I would normally do four books with preschool, but Rosie is such a long story that I stuck to three! This group really benefited from my Monarch reading. Two of the titles are current 2017 Monarch Award nominees! This group LOVED “Five Little Nails”!

School-Age
Books: Hoop Genius, Imaginative Inventions, Rosie Revere, Engineer.
I really feel like the School-Age group got the best books. Hoop Genius is another Monarch book and tells the story of how basketball was invented. They were so excited about this book. I have a lot of boys in the school-age group and I could just see their engagement during this whole text. I read out the index (which let me do a little information literacy about how books are organized!!) of Imaginative Inventions and had the kids pick some of the inventions that interested them most. What a fabulous storytime!

Preschoolers: Clothes

For more information on how I plan and prepare my preschool storytimes, check out this introduction post. I starred the materials used in the plan; multiple stars indicate use for more than one class.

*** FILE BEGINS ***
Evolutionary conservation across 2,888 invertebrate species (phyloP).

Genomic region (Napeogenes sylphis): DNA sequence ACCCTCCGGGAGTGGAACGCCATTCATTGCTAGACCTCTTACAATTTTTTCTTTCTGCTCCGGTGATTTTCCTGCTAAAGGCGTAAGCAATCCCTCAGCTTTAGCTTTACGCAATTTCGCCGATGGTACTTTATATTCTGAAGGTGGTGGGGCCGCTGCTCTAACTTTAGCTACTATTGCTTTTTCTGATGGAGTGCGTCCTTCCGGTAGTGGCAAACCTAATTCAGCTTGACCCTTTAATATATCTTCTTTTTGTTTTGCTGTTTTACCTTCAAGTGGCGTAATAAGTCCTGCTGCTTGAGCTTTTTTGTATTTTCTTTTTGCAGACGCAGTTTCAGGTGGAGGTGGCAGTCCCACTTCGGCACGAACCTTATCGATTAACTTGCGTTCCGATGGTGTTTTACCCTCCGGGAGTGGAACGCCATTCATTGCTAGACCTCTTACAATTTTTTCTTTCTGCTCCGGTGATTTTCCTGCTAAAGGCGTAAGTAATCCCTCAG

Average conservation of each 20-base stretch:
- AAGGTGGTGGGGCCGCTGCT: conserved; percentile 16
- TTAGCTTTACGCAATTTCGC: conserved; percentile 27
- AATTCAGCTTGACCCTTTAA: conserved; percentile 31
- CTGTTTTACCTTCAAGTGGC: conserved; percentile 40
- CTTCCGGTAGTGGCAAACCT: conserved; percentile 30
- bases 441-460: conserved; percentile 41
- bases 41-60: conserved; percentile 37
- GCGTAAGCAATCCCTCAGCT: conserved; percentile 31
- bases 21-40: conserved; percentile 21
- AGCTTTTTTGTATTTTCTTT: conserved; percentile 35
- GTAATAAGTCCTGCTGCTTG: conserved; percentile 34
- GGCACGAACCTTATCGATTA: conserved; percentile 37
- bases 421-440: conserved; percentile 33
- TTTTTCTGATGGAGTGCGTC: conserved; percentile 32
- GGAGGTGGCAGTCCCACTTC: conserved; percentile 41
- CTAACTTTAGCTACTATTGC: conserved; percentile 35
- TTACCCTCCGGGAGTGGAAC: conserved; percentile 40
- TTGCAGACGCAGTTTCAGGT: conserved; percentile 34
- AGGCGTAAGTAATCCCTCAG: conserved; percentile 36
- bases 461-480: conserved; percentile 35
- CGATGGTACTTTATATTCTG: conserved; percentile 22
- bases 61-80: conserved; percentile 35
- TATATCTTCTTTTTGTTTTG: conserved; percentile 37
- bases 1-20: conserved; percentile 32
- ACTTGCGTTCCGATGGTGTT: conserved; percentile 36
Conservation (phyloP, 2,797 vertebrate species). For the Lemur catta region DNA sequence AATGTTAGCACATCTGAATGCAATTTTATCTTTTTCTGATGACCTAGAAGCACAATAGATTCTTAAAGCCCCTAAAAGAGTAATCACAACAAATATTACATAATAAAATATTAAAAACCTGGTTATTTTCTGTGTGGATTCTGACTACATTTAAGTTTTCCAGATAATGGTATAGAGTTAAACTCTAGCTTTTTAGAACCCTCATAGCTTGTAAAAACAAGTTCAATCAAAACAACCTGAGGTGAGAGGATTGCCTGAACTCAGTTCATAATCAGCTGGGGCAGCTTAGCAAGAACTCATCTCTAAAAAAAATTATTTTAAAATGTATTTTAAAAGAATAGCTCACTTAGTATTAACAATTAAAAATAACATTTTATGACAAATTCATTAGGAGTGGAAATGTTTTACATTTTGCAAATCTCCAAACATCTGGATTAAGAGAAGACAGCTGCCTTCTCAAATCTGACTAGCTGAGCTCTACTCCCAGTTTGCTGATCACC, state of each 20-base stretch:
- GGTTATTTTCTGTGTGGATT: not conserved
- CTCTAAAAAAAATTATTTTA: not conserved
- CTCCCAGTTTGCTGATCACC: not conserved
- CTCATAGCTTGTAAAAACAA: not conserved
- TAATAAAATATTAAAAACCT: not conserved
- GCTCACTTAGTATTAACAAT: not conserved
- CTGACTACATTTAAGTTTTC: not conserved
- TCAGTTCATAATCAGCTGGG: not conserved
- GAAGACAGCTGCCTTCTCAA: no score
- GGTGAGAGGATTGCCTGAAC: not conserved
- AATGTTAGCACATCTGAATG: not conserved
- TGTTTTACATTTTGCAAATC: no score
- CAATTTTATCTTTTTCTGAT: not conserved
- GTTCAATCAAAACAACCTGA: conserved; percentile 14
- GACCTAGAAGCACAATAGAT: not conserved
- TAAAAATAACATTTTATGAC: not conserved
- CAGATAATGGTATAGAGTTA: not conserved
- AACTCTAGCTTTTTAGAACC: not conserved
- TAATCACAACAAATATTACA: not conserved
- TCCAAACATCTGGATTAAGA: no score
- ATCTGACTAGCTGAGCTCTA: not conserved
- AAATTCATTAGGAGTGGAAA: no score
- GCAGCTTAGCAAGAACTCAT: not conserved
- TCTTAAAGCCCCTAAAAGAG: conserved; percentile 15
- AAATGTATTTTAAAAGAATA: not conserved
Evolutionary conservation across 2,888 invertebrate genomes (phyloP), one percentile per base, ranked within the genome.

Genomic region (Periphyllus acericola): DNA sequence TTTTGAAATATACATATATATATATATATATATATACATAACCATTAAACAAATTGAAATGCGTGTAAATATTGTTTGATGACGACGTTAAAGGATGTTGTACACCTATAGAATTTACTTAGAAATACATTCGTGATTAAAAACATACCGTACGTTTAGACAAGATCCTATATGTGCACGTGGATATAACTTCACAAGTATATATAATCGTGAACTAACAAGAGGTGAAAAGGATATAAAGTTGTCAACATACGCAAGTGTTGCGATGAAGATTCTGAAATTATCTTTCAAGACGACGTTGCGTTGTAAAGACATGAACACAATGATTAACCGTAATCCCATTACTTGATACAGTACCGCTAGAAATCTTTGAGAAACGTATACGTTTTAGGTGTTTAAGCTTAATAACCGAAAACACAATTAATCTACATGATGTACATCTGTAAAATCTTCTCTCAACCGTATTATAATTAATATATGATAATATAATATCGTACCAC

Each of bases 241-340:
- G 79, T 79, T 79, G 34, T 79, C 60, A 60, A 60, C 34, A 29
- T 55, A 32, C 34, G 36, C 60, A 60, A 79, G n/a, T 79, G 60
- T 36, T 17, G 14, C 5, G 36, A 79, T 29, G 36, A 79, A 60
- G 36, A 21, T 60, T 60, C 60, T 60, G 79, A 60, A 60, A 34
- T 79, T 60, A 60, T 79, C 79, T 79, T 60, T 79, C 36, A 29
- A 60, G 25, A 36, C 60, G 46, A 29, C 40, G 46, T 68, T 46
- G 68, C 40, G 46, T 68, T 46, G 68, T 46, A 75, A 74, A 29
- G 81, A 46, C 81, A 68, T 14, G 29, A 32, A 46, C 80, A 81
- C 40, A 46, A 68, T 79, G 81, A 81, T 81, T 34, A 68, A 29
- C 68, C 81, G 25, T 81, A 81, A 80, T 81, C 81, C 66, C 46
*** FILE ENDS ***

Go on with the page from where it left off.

The Plan

Books

clothes

How to Dress a Dragon by Thelma Lynne Godin*
Hurry Up, Alfie! by Anna Walker*
Maggie and Michael Get Dressed by Denise Fleming*
Naked! by Michael Ian Black
Under My Hood, I Have a Hat by Karla Kuskin*

Theme Extension Activities

Featured CD: Anna and the Cupcakes**

Featured Track: “Shoes”

Flannelboard: Froggy Gets Dressed*

Flannelboard: Socks Match-Up**

Letter of the Day: C**

Props: Crown for a Day*

Repeating Extension Activities

  • Five Little Monkeys Swinging in the Tree
  • Head, Shoulders, Knees, and Toes
  • Icky Sticky Bubble Gum
  • Movement Cube

How It Went

Monday morning
It was a smaller crowd in today’s storytime because of a day off of school. We tend to be a travel for the long weekend library population. The smaller group let me really get to have one-on-one time with each of the kiddos. Each of them got to assist in a special task today! Our best book was Maggie and Michael Get Dressed — the group just loved the silliness of watching Michael try to dress Maggie. And they were also in stitches over “Froggy Gets Dressed” on the flannelboard.